Halakhic Positions of Rav Joseph B. Soloveitchik
by R. Aharon Ziegler
The very first reference to the Mitzvah of Bikur Cholim is found in Bereishit, 18: 1, “VA’YEIRA HASHEM EL AVRAHAM. Three men, who were actually mal’achim [angels] in the “guise” of men, appear to Avraham Avinu, whom the Midrash [Bereishit Rabba Ch.20] identifies as Micha’el, Gavri’el and Refa’el. HaShem sent three different angels because, by definition, a mal’ach is a function that HaShem wishes to have performed. Therefore, each function is a new angel, and since there were three missions to be accomplished in connection with Avraham and Sarah at that time, there were three angels to carry them out. As the Midrash states, “One angel does not perform two missions”.
In this case, Micha’el was assigned to inform Avraham and Sarah that they would have a son [18:4]; Gavri’el was sent to overturn Sodom [19:25], and Refa’el to heal Avraham and to save Lot from destruction of Sodom. Rashi states that healing Avraham and saving Lot, constituted a single mission because they both were for the sake of –rescue.
Rav Soloveitchik added a different level of interpretation on this issue. He said they were not two separate missions with a common purpose of “rescue”, but they were indeed one mission for the express purpose of healing Avraham. Healing is not merely a remedy for the physical body, Refu’at Ha’Guf, but healing must also incorporate the mental, emotional and spiritual aspect, Refu’at HaNefesh, of the patient. A patient with serious mental concerns and anxieties about parnassa [paying his bills] or about other illnesses and problems in his family, will find it difficult to have a complete Refu’at HaGuf. Avraham had not only the physical ailment from his Brit Milah but he also suffered the anxieties of concern for the safety of his nephew Lot. In order then for Refa’el to succeed in his mission of Refu’at HaGuf of Avraham, he had to also secure the safety of Lot, and thus complete his mission by insuring a Refu’at HaNefesh for Avraham as well.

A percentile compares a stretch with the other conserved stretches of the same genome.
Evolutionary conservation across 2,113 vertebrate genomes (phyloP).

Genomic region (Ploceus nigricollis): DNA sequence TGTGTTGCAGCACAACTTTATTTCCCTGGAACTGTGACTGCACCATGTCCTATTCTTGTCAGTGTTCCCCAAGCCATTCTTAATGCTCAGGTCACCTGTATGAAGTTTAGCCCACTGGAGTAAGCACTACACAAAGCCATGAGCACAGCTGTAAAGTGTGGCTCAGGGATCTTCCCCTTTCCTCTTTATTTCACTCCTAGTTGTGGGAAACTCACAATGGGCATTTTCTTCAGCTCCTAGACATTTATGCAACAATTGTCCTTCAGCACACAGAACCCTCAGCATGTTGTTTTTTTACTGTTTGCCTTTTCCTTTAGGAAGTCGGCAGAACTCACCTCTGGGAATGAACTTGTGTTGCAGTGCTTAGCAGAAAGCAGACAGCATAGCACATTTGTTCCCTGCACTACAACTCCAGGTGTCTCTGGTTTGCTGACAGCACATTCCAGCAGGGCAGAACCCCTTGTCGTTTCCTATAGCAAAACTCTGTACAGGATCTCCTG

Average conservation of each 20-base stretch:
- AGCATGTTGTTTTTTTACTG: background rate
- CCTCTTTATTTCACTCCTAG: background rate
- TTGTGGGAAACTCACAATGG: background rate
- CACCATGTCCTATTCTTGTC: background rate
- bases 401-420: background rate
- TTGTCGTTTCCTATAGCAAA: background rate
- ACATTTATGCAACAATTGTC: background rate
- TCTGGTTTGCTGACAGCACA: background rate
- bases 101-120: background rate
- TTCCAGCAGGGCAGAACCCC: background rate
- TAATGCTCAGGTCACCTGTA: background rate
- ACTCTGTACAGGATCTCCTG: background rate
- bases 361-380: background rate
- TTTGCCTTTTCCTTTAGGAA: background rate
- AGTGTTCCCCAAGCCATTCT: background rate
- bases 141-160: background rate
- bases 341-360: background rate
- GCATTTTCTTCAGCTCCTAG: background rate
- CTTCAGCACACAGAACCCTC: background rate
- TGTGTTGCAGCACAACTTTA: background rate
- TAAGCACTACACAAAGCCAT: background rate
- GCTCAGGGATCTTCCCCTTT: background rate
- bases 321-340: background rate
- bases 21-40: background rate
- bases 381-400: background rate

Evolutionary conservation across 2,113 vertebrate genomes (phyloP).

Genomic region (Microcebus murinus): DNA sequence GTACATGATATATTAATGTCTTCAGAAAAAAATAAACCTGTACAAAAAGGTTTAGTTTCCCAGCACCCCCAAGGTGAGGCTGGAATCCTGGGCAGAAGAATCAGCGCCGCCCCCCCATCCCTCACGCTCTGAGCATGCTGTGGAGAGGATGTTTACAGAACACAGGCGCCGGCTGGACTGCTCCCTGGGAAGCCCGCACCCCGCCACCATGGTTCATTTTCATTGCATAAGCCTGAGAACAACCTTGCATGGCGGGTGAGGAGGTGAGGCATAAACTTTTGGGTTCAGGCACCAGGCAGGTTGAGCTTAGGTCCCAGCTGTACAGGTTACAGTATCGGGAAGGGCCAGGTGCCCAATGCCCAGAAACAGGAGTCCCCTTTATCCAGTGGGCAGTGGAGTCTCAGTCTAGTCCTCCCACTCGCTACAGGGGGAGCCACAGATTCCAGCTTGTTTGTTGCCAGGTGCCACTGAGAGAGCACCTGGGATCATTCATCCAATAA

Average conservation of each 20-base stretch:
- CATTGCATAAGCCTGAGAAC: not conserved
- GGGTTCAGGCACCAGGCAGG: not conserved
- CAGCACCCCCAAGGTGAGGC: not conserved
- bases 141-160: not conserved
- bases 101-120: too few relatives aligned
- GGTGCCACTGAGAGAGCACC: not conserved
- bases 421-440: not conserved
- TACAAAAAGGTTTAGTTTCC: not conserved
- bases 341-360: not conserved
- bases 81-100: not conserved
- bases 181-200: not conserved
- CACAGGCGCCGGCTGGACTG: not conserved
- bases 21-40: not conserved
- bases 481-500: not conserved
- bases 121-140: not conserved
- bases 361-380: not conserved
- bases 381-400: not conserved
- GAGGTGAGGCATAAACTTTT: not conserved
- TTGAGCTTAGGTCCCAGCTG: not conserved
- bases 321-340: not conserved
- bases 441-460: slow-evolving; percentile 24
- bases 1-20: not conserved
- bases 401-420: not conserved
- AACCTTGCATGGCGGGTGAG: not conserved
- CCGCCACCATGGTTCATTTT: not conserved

The lesson for us to learn becomes obvious. When we have the opportunity to perform the Mitzvah of Bikur Cholim we should not focus exclusively on the Refu’at HaGuf [that’s the job of the doctors] of the patient but we also have to concern ourselves with the concerns of the patient who may need help in making telephone calls, mailing letters, or other areas outside the physical aspects. The Mitzvah of Bikur Cholim is not merely saying hello and expressing Refu’ah She’leima wishes, but goes far beyond that.